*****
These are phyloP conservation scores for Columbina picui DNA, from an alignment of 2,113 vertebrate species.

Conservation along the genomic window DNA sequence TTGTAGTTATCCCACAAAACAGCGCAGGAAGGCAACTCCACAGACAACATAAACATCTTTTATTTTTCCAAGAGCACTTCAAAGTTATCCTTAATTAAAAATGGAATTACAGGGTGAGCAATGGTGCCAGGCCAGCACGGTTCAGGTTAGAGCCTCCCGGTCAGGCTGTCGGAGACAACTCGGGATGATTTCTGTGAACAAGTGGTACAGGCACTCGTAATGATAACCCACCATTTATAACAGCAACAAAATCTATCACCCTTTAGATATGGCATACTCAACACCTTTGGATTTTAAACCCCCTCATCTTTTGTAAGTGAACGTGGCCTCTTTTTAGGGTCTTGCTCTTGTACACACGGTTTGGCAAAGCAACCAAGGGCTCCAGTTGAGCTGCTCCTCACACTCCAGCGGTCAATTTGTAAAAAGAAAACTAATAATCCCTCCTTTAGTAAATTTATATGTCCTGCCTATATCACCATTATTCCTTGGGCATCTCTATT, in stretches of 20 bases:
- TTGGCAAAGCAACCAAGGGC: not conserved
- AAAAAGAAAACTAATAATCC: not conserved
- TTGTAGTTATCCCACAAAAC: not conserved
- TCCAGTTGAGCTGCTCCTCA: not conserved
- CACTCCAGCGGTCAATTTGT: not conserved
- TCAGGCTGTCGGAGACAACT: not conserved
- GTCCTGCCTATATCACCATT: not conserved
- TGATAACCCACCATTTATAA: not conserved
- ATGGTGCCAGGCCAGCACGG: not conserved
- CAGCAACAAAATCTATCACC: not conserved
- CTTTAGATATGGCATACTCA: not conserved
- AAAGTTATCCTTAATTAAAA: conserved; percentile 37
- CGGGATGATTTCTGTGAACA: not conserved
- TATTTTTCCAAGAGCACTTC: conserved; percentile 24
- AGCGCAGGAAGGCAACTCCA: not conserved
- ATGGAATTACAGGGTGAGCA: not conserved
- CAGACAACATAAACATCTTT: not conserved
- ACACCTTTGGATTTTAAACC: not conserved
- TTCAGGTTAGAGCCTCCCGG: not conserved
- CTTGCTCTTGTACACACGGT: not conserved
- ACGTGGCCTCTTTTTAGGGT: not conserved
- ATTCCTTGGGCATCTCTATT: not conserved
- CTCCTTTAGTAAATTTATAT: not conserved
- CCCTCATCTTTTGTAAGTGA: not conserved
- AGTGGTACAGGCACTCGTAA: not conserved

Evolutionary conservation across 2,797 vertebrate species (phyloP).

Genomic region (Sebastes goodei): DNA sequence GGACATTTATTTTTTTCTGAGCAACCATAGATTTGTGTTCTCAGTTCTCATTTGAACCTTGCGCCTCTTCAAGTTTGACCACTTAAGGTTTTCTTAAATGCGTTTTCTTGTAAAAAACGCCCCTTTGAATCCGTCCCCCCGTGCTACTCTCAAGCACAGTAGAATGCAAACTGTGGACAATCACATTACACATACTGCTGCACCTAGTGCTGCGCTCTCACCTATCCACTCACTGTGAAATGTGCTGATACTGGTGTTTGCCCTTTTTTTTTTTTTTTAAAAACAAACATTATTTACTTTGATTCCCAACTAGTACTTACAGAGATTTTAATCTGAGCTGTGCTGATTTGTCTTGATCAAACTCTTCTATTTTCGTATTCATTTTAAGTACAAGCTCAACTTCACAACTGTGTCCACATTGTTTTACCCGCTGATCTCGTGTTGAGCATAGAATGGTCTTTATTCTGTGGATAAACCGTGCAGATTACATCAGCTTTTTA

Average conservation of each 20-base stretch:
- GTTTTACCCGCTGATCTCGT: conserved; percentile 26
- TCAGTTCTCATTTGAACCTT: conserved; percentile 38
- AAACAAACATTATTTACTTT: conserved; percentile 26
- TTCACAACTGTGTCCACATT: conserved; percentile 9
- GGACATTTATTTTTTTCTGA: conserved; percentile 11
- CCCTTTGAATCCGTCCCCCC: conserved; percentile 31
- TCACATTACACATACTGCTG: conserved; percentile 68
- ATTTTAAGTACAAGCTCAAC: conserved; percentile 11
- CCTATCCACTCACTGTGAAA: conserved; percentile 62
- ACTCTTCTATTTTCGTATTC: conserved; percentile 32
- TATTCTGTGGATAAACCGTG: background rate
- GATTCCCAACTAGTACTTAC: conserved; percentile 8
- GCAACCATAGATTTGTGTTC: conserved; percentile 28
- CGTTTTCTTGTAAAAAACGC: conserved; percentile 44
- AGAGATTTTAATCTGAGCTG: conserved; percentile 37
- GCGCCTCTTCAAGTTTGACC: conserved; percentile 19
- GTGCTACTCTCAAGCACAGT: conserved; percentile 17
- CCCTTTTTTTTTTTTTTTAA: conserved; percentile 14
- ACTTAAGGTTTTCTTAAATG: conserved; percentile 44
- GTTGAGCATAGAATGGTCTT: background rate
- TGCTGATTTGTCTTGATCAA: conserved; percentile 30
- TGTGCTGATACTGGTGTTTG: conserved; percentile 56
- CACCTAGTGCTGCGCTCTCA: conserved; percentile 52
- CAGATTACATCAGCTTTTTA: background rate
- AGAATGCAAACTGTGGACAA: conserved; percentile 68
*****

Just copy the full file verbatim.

These are phyloP conservation scores for Columbina picui DNA, from an alignment of 2,113 vertebrate species.

Conservation along the genomic window DNA sequence TTGTAGTTATCCCACAAAACAGCGCAGGAAGGCAACTCCACAGACAACATAAACATCTTTTATTTTTCCAAGAGCACTTCAAAGTTATCCTTAATTAAAAATGGAATTACAGGGTGAGCAATGGTGCCAGGCCAGCACGGTTCAGGTTAGAGCCTCCCGGTCAGGCTGTCGGAGACAACTCGGGATGATTTCTGTGAACAAGTGGTACAGGCACTCGTAATGATAACCCACCATTTATAACAGCAACAAAATCTATCACCCTTTAGATATGGCATACTCAACACCTTTGGATTTTAAACCCCCTCATCTTTTGTAAGTGAACGTGGCCTCTTTTTAGGGTCTTGCTCTTGTACACACGGTTTGGCAAAGCAACCAAGGGCTCCAGTTGAGCTGCTCCTCACACTCCAGCGGTCAATTTGTAAAAAGAAAACTAATAATCCCTCCTTTAGTAAATTTATATGTCCTGCCTATATCACCATTATTCCTTGGGCATCTCTATT, in stretches of 20 bases:
- TTGGCAAAGCAACCAAGGGC: not conserved
- AAAAAGAAAACTAATAATCC: not conserved
- TTGTAGTTATCCCACAAAAC: not conserved
- TCCAGTTGAGCTGCTCCTCA: not conserved
- CACTCCAGCGGTCAATTTGT: not conserved
- TCAGGCTGTCGGAGACAACT: not conserved
- GTCCTGCCTATATCACCATT: not conserved
- TGATAACCCACCATTTATAA: not conserved
- ATGGTGCCAGGCCAGCACGG: not conserved
- CAGCAACAAAATCTATCACC: not conserved
- CTTTAGATATGGCATACTCA: not conserved
- AAAGTTATCCTTAATTAAAA: conserved; percentile 37
- CGGGATGATTTCTGTGAACA: not conserved
- TATTTTTCCAAGAGCACTTC: conserved; percentile 24
- AGCGCAGGAAGGCAACTCCA: not conserved
- ATGGAATTACAGGGTGAGCA: not conserved
- CAGACAACATAAACATCTTT: not conserved
- ACACCTTTGGATTTTAAACC: not conserved
- TTCAGGTTAGAGCCTCCCGG: not conserved
- CTTGCTCTTGTACACACGGT: not conserved
- ACGTGGCCTCTTTTTAGGGT: not conserved
- ATTCCTTGGGCATCTCTATT: not conserved
- CTCCTTTAGTAAATTTATAT: not conserved
- CCCTCATCTTTTGTAAGTGA: not conserved
- AGTGGTACAGGCACTCGTAA: not conserved

Evolutionary conservation across 2,797 vertebrate species (phyloP).

Genomic region (Sebastes goodei): DNA sequence GGACATTTATTTTTTTCTGAGCAACCATAGATTTGTGTTCTCAGTTCTCATTTGAACCTTGCGCCTCTTCAAGTTTGACCACTTAAGGTTTTCTTAAATGCGTTTTCTTGTAAAAAACGCCCCTTTGAATCCGTCCCCCCGTGCTACTCTCAAGCACAGTAGAATGCAAACTGTGGACAATCACATTACACATACTGCTGCACCTAGTGCTGCGCTCTCACCTATCCACTCACTGTGAAATGTGCTGATACTGGTGTTTGCCCTTTTTTTTTTTTTTTAAAAACAAACATTATTTACTTTGATTCCCAACTAGTACTTACAGAGATTTTAATCTGAGCTGTGCTGATTTGTCTTGATCAAACTCTTCTATTTTCGTATTCATTTTAAGTACAAGCTCAACTTCACAACTGTGTCCACATTGTTTTACCCGCTGATCTCGTGTTGAGCATAGAATGGTCTTTATTCTGTGGATAAACCGTGCAGATTACATCAGCTTTTTA

Average conservation of each 20-base stretch:
- GTTTTACCCGCTGATCTCGT: conserved; percentile 26
- TCAGTTCTCATTTGAACCTT: conserved; percentile 38
- AAACAAACATTATTTACTTT: conserved; percentile 26
- TTCACAACTGTGTCCACATT: conserved; percentile 9
- GGACATTTATTTTTTTCTGA: conserved; percentile 11
- CCCTTTGAATCCGTCCCCCC: conserved; percentile 31
- TCACATTACACATACTGCTG: conserved; percentile 68
- ATTTTAAGTACAAGCTCAAC: conserved; percentile 11
- CCTATCCACTCACTGTGAAA: conserved; percentile 62
- ACTCTTCTATTTTCGTATTC: conserved; percentile 32
- TATTCTGTGGATAAACCGTG: background rate
- GATTCCCAACTAGTACTTAC: conserved; percentile 8
- GCAACCATAGATTTGTGTTC: conserved; percentile 28
- CGTTTTCTTGTAAAAAACGC: conserved; percentile 44
- AGAGATTTTAATCTGAGCTG: conserved; percentile 37
- GCGCCTCTTCAAGTTTGACC: conserved; percentile 19
- GTGCTACTCTCAAGCACAGT: conserved; percentile 17
- CCCTTTTTTTTTTTTTTTAA: conserved; percentile 14
- ACTTAAGGTTTTCTTAAATG: conserved; percentile 44
- GTTGAGCATAGAATGGTCTT: background rate
- TGCTGATTTGTCTTGATCAA: conserved; percentile 30
- TGTGCTGATACTGGTGTTTG: conserved; percentile 56
- CACCTAGTGCTGCGCTCTCA: conserved; percentile 52
- CAGATTACATCAGCTTTTTA: background rate
- AGAATGCAAACTGTGGACAA: conserved; percentile 68